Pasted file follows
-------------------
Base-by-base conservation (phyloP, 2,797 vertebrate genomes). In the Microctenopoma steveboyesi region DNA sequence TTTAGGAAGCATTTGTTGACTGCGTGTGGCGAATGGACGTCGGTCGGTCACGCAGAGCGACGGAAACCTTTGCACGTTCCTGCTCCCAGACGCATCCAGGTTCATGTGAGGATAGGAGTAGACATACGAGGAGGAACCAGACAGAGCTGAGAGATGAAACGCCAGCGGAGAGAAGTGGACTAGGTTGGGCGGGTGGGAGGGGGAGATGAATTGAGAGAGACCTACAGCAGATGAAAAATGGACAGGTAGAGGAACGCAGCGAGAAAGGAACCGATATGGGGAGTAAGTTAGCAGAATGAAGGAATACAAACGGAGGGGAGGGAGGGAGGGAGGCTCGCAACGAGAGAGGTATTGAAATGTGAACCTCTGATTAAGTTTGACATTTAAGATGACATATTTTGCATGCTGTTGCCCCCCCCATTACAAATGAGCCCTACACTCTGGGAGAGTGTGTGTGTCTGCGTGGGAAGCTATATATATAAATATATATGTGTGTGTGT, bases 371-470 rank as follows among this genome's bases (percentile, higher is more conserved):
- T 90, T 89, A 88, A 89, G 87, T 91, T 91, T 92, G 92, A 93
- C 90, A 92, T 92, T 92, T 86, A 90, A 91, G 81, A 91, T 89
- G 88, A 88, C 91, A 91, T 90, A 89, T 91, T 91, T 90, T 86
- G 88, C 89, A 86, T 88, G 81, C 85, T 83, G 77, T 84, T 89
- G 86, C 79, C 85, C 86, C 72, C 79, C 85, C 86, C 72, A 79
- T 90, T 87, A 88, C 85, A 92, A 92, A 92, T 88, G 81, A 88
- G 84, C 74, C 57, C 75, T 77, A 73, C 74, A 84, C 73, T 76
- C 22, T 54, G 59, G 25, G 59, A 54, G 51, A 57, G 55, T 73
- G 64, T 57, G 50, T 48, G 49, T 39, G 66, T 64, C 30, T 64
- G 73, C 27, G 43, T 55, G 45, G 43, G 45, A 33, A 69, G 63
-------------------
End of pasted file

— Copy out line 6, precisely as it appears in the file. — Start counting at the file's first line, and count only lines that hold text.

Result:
- G 86, C 79, C 85, C 86, C 72, C 79, C 85, C 86, C 72, A 79